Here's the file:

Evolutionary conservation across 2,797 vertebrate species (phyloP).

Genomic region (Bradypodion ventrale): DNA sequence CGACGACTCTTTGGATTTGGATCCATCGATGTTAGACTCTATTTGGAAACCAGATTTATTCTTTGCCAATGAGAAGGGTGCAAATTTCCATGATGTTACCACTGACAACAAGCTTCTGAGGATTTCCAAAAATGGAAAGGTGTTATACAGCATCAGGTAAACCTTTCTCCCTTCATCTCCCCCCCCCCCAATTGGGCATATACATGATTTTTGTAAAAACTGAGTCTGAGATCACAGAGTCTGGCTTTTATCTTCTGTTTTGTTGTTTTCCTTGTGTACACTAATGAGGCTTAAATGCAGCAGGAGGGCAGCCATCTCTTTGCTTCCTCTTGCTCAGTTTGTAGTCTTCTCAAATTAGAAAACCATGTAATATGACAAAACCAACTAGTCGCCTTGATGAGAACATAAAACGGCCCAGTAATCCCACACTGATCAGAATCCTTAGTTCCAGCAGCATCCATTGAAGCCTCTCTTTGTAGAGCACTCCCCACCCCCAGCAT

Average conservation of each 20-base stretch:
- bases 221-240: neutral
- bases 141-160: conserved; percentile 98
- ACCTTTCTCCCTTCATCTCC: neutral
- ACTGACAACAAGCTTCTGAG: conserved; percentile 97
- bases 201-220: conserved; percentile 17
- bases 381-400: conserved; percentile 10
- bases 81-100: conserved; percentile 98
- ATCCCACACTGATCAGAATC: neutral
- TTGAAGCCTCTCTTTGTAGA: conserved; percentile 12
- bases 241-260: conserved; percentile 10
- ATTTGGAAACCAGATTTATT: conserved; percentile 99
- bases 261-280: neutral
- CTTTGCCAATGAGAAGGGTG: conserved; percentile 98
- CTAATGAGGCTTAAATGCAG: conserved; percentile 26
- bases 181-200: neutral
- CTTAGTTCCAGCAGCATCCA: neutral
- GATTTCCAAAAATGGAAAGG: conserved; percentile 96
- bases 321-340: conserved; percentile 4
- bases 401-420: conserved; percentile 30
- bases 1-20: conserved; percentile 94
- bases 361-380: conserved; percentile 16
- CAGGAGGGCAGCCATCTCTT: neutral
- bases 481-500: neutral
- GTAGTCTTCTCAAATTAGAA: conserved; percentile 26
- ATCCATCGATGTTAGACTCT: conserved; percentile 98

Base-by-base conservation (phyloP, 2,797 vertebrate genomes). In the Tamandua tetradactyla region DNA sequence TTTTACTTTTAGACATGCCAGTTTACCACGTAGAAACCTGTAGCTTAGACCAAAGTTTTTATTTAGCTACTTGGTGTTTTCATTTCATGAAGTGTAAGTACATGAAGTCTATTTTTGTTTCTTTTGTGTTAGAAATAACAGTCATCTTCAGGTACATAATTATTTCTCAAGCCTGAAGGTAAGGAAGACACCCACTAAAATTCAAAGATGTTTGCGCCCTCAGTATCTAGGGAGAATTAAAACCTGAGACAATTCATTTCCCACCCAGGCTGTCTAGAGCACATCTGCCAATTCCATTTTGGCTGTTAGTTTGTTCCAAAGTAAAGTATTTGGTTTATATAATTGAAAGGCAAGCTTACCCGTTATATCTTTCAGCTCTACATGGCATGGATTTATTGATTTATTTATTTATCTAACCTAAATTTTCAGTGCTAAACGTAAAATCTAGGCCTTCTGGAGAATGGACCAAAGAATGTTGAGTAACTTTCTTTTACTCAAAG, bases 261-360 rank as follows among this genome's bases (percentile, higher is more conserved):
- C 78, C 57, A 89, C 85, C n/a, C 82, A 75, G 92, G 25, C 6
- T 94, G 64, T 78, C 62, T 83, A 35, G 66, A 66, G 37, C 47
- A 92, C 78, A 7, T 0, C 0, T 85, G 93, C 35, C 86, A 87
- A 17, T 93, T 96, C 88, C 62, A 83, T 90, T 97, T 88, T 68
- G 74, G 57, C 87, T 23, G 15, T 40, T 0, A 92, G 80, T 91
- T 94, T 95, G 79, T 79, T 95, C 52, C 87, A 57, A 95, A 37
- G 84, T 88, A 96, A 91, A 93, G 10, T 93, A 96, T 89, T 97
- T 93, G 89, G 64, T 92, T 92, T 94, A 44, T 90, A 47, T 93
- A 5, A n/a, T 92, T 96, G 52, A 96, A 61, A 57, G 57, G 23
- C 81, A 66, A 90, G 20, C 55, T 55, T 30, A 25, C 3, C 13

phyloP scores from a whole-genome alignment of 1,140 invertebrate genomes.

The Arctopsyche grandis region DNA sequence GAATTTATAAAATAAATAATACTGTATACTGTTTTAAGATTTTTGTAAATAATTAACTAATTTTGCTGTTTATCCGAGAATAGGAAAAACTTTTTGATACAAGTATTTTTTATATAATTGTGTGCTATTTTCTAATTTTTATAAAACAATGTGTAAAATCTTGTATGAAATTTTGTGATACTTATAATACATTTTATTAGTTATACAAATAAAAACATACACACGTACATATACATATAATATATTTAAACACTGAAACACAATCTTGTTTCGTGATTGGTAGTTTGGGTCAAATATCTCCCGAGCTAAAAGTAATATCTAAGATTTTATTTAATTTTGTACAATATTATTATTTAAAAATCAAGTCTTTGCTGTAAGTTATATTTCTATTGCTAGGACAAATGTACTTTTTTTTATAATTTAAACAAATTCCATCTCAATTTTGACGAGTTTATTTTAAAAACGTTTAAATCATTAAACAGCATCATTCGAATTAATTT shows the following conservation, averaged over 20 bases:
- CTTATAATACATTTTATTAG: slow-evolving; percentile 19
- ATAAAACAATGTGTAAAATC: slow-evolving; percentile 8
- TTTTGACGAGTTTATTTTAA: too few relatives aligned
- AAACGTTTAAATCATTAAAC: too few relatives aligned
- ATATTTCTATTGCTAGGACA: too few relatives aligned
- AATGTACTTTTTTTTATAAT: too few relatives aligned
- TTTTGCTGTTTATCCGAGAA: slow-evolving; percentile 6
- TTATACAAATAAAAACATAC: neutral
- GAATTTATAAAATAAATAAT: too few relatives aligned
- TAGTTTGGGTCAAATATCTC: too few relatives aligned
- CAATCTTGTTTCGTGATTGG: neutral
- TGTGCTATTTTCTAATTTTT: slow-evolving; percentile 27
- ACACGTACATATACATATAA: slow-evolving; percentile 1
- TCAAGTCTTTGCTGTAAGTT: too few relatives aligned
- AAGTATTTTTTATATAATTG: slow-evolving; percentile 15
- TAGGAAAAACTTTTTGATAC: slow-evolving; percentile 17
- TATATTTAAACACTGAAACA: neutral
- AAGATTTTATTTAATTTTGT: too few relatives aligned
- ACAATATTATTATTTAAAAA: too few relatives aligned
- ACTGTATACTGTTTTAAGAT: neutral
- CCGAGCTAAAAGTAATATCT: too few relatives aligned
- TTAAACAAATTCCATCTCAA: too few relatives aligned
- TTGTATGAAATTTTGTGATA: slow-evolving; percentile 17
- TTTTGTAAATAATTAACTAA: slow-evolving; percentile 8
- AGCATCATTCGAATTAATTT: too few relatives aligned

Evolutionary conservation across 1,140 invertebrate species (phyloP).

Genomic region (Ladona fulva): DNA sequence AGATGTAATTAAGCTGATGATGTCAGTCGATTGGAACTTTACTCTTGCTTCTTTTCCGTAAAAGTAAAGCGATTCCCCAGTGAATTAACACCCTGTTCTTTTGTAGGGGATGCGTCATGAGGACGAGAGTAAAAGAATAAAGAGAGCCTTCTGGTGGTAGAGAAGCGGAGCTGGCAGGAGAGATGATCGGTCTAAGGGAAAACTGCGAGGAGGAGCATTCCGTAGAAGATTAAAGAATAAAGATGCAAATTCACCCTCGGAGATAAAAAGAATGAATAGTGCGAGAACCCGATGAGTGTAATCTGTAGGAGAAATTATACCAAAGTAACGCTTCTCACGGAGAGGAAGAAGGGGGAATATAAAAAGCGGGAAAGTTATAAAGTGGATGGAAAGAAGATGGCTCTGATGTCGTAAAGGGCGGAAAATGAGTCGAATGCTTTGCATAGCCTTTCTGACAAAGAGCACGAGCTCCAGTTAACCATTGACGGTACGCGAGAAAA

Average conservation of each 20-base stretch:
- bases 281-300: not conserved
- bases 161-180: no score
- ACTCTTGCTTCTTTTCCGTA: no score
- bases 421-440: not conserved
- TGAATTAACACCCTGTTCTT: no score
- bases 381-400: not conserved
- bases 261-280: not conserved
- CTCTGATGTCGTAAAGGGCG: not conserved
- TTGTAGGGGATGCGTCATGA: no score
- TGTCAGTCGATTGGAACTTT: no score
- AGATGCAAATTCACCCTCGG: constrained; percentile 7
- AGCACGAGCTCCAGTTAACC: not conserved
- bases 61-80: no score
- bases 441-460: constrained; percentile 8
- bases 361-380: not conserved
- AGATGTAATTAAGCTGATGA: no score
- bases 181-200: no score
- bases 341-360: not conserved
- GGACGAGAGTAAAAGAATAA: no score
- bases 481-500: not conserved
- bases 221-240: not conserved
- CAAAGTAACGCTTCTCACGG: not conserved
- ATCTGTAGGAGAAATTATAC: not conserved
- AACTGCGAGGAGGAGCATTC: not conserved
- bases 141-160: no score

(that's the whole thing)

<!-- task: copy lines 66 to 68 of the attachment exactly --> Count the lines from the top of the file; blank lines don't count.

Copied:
- AGCATCATTCGAATTAATTT: too few relatives aligned

Evolutionary conservation across 1,140 invertebrate species (phyloP).

Genomic region (Ladona fulva): DNA sequence AGATGTAATTAAGCTGATGATGTCAGTCGATTGGAACTTTACTCTTGCTTCTTTTCCGTAAAAGTAAAGCGATTCCCCAGTGAATTAACACCCTGTTCTTTTGTAGGGGATGCGTCATGAGGACGAGAGTAAAAGAATAAAGAGAGCCTTCTGGTGGTAGAGAAGCGGAGCTGGCAGGAGAGATGATCGGTCTAAGGGAAAACTGCGAGGAGGAGCATTCCGTAGAAGATTAAAGAATAAAGATGCAAATTCACCCTCGGAGATAAAAAGAATGAATAGTGCGAGAACCCGATGAGTGTAATCTGTAGGAGAAATTATACCAAAGTAACGCTTCTCACGGAGAGGAAGAAGGGGGAATATAAAAAGCGGGAAAGTTATAAAGTGGATGGAAAGAAGATGGCTCTGATGTCGTAAAGGGCGGAAAATGAGTCGAATGCTTTGCATAGCCTTTCTGACAAAGAGCACGAGCTCCAGTTAACCATTGACGGTACGCGAGAAAA